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Convert DB API 2.0 named parameters to ordinal parameters.

Project description

sqlparams: SQL Parameters

sqlparams is a utility module for simplifying the use of SQL parameters in queries. Some Python DB API 2.0 compliant modules only support the ordinal qmark or format style parameters (e.g., pyodbc only supports qmark). This utility module provides a helper class, SQLParams, that is used to support named parameter styles such as named, numeric and pyformat, and have them safely converted to the desired ordinal style.


You first create an SQLParams instance specifying the named parameter style you’re converting from, and what ordinal style you’re converting to. Let’s convert from named to qmark style:

>>> import sqlparams
>>> query = sqlparams.SQLParams('named', 'qmark')

Now, lets to convert a simple SQL SELECT query using the .format() method which accepts an SQL query, and a dict of parameters:

>>> sql, params = query.format('SELECT * FROM users WHERE name = :name;', {'name': "Thorin"})

This returns the new SQL query using ordinal qmark parameters with the corresponding list of ordinal parameters, which can be passed to the .execute() method on a database cursor:

>>> print sql
SELECT * FROM users WHERE name = ?;
>>> print params

tuples are also supported which allows for safe use of the SQL IN operator:

>>> sql, params = query.format("SELECT * FROM users WHERE name IN :names;", {'names': ("Dori", "Nori", "Ori")})
>>> print sql
SELECT * FROM users WHERE name in (?,?,?);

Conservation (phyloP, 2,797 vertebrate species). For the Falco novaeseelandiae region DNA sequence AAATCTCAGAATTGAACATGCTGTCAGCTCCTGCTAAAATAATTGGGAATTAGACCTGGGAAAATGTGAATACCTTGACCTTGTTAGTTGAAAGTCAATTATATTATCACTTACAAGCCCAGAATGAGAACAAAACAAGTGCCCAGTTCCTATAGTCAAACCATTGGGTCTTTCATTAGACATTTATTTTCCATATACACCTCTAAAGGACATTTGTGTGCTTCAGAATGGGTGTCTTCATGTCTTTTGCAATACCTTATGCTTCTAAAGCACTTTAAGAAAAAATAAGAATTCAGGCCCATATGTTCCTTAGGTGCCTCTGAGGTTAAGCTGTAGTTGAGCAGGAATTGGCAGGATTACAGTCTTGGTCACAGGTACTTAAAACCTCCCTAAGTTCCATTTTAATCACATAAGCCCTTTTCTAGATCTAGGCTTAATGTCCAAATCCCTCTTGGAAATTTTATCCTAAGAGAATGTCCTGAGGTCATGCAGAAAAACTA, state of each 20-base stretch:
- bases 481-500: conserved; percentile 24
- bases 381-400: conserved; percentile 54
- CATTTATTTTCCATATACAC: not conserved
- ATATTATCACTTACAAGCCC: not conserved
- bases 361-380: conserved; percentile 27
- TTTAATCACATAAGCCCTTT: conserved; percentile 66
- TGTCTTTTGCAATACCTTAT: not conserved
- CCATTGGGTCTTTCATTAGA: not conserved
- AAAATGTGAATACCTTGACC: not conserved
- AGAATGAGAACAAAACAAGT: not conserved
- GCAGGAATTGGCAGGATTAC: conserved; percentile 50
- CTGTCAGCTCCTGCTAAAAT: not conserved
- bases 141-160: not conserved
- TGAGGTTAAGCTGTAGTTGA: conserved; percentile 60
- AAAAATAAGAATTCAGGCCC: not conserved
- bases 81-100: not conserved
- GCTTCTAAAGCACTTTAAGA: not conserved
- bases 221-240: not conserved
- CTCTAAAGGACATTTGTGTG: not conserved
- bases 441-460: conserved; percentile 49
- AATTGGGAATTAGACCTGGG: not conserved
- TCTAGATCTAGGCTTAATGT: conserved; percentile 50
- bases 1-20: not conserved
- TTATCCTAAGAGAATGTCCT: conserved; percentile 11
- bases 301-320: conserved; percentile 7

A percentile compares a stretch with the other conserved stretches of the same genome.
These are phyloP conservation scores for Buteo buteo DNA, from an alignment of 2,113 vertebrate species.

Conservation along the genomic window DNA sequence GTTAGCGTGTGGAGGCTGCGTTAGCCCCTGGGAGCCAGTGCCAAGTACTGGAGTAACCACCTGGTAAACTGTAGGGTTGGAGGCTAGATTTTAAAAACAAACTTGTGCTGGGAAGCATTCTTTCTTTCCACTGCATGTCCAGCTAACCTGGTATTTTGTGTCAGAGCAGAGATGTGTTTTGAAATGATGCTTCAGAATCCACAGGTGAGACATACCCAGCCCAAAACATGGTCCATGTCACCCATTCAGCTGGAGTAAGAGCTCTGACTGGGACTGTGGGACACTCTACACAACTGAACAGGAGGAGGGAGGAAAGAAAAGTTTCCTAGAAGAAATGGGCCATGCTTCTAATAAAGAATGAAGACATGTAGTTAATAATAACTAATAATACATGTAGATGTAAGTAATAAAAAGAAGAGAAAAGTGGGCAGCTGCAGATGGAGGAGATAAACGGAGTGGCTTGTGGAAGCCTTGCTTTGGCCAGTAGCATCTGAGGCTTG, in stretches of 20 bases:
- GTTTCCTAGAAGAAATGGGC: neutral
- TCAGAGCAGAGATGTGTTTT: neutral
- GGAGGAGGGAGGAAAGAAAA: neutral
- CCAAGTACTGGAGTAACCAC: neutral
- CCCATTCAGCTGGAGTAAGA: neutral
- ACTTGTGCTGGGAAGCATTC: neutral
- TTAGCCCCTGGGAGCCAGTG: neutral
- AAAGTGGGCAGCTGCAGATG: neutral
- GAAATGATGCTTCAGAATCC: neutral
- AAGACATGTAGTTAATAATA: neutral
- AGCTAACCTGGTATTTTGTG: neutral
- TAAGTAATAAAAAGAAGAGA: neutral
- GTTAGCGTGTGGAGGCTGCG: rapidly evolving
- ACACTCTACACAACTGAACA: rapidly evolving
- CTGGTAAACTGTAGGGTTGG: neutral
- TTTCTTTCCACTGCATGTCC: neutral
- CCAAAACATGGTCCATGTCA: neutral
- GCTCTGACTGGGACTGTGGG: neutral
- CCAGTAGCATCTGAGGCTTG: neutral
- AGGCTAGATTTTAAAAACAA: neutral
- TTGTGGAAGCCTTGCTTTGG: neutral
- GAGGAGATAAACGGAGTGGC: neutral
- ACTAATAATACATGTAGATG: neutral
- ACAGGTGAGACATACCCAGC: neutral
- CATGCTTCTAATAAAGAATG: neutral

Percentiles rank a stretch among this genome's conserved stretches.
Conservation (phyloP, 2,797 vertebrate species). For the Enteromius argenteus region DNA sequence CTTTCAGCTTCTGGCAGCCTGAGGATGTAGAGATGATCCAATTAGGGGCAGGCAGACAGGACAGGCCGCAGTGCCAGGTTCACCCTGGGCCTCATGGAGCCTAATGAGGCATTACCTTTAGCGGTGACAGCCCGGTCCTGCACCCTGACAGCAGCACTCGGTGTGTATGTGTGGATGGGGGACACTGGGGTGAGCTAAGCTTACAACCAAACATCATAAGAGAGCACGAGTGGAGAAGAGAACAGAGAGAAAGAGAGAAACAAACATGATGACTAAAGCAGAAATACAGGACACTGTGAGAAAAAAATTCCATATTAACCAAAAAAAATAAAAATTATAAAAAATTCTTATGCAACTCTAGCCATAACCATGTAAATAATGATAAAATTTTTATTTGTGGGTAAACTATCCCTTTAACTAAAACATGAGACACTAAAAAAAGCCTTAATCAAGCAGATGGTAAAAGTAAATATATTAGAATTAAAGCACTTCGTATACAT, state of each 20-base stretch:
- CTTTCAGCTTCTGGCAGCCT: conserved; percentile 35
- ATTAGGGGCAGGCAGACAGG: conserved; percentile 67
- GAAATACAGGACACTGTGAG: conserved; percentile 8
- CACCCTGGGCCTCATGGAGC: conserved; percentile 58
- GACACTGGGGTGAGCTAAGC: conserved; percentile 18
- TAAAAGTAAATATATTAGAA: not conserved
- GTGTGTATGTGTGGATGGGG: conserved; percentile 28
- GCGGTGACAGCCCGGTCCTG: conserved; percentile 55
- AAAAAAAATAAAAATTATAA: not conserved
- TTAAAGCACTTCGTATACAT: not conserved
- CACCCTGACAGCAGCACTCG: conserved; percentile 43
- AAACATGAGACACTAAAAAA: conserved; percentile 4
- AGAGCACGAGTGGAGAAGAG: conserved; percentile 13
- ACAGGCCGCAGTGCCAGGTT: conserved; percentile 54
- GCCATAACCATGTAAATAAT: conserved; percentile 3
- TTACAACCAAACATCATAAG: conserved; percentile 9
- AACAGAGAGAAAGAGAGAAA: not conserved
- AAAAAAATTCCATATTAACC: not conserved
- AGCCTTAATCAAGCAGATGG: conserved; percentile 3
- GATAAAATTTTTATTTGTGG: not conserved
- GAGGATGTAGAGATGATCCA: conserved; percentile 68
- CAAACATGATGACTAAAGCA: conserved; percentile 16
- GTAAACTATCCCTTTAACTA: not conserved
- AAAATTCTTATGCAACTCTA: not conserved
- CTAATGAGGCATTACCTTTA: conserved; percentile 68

>>> print params
['Dori', 'Nori', 'Ori']

You can also format multiple parameters for a single, shared query useful with the .executemany() method of a database cursor:

>>> sql, manyparams = query.formatmany("UPDATE users SET age = :age WHERE name = :name;", [{'name': "Dwalin", 'age': 169}, {'name': "Balin", 'age': 178}])
>>> print sql
UPDATE users SET age = ? WHERE name = ?;
>>> print manyparams
[[169, 'Dwalin'], [178, 'Balin']]

Please note that if a tuple is used in .formatmany(), the tuple must be the same size in each of the parameter lists. Otherwise, you might well use .format() in a for-loop.


The source code for sqlparams is available from the GitHub repo cpburnz/python-sql-parameters.


sqlparams can be installed from source with:

python install

sqlparams is also available for install through PyPI:

pip install sqlparams


Documentation for sqlparams is available on Read the Docs.

Change History

1.1.2 (2018-05-04)

  • Improved support for byte strings.

1.1.1 (2017-09-07)

  • Fixed support for byte strings.

1.1.0 (2017-08-30)

  • Support Python 3.2+.

1.0.3 (2012-12-28)

1.0.2 (2012-12-22)

  • Added sphinx documentation.

1.0.1 (2012-12-20)

  • Fixed running test as a script.

1.0.0 (2012-12-20)

  • Initial release.

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